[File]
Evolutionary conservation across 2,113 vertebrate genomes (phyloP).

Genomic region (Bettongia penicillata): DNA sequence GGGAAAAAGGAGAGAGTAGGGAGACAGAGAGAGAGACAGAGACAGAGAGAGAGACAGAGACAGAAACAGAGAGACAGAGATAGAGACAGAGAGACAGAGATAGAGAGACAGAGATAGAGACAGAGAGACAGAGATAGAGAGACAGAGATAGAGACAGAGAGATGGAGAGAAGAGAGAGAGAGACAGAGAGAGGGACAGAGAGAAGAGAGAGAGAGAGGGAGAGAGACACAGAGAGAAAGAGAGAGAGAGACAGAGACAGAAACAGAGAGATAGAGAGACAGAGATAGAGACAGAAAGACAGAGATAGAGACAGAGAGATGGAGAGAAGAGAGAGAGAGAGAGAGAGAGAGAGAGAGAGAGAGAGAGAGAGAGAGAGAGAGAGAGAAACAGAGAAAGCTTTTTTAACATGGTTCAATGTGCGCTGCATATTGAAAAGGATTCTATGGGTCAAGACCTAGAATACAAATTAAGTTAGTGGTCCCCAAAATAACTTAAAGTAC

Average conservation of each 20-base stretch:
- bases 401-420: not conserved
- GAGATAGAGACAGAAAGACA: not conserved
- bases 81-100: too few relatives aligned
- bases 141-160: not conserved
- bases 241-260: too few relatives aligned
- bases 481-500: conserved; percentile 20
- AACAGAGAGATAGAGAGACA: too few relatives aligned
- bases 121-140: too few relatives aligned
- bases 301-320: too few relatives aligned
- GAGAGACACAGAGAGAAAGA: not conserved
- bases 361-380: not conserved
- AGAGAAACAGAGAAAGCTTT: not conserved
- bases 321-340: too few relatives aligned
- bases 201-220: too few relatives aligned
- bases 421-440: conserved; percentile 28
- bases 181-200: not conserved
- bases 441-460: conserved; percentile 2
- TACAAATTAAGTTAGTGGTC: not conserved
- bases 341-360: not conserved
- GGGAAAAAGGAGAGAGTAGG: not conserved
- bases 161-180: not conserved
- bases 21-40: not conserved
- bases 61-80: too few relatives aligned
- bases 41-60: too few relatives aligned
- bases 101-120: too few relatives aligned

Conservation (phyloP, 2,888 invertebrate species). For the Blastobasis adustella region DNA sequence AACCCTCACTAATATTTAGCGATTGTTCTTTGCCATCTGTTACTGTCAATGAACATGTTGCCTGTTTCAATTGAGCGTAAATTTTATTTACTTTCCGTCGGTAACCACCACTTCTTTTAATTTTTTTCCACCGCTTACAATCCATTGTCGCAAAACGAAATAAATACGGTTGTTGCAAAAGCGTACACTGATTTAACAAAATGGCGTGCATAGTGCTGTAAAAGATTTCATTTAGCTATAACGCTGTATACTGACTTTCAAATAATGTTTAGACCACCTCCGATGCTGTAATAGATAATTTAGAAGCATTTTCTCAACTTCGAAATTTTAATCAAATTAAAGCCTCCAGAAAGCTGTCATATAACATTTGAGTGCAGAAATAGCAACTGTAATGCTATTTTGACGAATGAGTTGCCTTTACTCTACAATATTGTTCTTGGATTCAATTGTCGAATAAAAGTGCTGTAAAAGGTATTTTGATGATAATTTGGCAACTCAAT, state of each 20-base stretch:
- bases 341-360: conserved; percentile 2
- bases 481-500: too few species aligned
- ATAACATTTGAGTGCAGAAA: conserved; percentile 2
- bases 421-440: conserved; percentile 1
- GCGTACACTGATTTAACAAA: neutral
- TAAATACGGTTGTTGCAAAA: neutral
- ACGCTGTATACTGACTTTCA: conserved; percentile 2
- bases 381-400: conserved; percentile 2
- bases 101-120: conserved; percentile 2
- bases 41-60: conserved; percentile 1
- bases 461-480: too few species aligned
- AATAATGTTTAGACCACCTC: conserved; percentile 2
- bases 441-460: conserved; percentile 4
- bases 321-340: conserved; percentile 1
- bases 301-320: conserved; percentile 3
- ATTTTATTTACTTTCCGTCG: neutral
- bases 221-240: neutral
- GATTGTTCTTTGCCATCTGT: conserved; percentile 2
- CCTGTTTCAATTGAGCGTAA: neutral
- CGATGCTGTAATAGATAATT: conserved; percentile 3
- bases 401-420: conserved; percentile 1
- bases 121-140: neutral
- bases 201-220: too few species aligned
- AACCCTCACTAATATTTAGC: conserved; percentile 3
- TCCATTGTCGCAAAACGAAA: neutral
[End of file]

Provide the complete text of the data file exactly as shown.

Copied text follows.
Evolutionary conservation across 2,113 vertebrate genomes (phyloP).

Genomic region (Bettongia penicillata): DNA sequence GGGAAAAAGGAGAGAGTAGGGAGACAGAGAGAGAGACAGAGACAGAGAGAGAGACAGAGACAGAAACAGAGAGACAGAGATAGAGACAGAGAGACAGAGATAGAGAGACAGAGATAGAGACAGAGAGACAGAGATAGAGAGACAGAGATAGAGACAGAGAGATGGAGAGAAGAGAGAGAGAGACAGAGAGAGGGACAGAGAGAAGAGAGAGAGAGAGGGAGAGAGACACAGAGAGAAAGAGAGAGAGAGACAGAGACAGAAACAGAGAGATAGAGAGACAGAGATAGAGACAGAAAGACAGAGATAGAGACAGAGAGATGGAGAGAAGAGAGAGAGAGAGAGAGAGAGAGAGAGAGAGAGAGAGAGAGAGAGAGAGAGAGAGAGAAACAGAGAAAGCTTTTTTAACATGGTTCAATGTGCGCTGCATATTGAAAAGGATTCTATGGGTCAAGACCTAGAATACAAATTAAGTTAGTGGTCCCCAAAATAACTTAAAGTAC

Average conservation of each 20-base stretch:
- bases 401-420: not conserved
- GAGATAGAGACAGAAAGACA: not conserved
- bases 81-100: too few relatives aligned
- bases 141-160: not conserved
- bases 241-260: too few relatives aligned
- bases 481-500: conserved; percentile 20
- AACAGAGAGATAGAGAGACA: too few relatives aligned
- bases 121-140: too few relatives aligned
- bases 301-320: too few relatives aligned
- GAGAGACACAGAGAGAAAGA: not conserved
- bases 361-380: not conserved
- AGAGAAACAGAGAAAGCTTT: not conserved
- bases 321-340: too few relatives aligned
- bases 201-220: too few relatives aligned
- bases 421-440: conserved; percentile 28
- bases 181-200: not conserved
- bases 441-460: conserved; percentile 2
- TACAAATTAAGTTAGTGGTC: not conserved
- bases 341-360: not conserved
- GGGAAAAAGGAGAGAGTAGG: not conserved
- bases 161-180: not conserved
- bases 21-40: not conserved
- bases 61-80: too few relatives aligned
- bases 41-60: too few relatives aligned
- bases 101-120: too few relatives aligned

Conservation (phyloP, 2,888 invertebrate species). For the Blastobasis adustella region DNA sequence AACCCTCACTAATATTTAGCGATTGTTCTTTGCCATCTGTTACTGTCAATGAACATGTTGCCTGTTTCAATTGAGCGTAAATTTTATTTACTTTCCGTCGGTAACCACCACTTCTTTTAATTTTTTTCCACCGCTTACAATCCATTGTCGCAAAACGAAATAAATACGGTTGTTGCAAAAGCGTACACTGATTTAACAAAATGGCGTGCATAGTGCTGTAAAAGATTTCATTTAGCTATAACGCTGTATACTGACTTTCAAATAATGTTTAGACCACCTCCGATGCTGTAATAGATAATTTAGAAGCATTTTCTCAACTTCGAAATTTTAATCAAATTAAAGCCTCCAGAAAGCTGTCATATAACATTTGAGTGCAGAAATAGCAACTGTAATGCTATTTTGACGAATGAGTTGCCTTTACTCTACAATATTGTTCTTGGATTCAATTGTCGAATAAAAGTGCTGTAAAAGGTATTTTGATGATAATTTGGCAACTCAAT, state of each 20-base stretch:
- bases 341-360: conserved; percentile 2
- bases 481-500: too few species aligned
- ATAACATTTGAGTGCAGAAA: conserved; percentile 2
- bases 421-440: conserved; percentile 1
- GCGTACACTGATTTAACAAA: neutral
- TAAATACGGTTGTTGCAAAA: neutral
- ACGCTGTATACTGACTTTCA: conserved; percentile 2
- bases 381-400: conserved; percentile 2
- bases 101-120: conserved; percentile 2
- bases 41-60: conserved; percentile 1
- bases 461-480: too few species aligned
- AATAATGTTTAGACCACCTC: conserved; percentile 2
- bases 441-460: conserved; percentile 4
- bases 321-340: conserved; percentile 1
- bases 301-320: conserved; percentile 3
- ATTTTATTTACTTTCCGTCG: neutral
- bases 221-240: neutral
- GATTGTTCTTTGCCATCTGT: conserved; percentile 2
- CCTGTTTCAATTGAGCGTAA: neutral
- CGATGCTGTAATAGATAATT: conserved; percentile 3
- bases 401-420: conserved; percentile 1
- bases 121-140: neutral
- bases 201-220: too few species aligned
- AACCCTCACTAATATTTAGC: conserved; percentile 3
- TCCATTGTCGCAAAACGAAA: neutral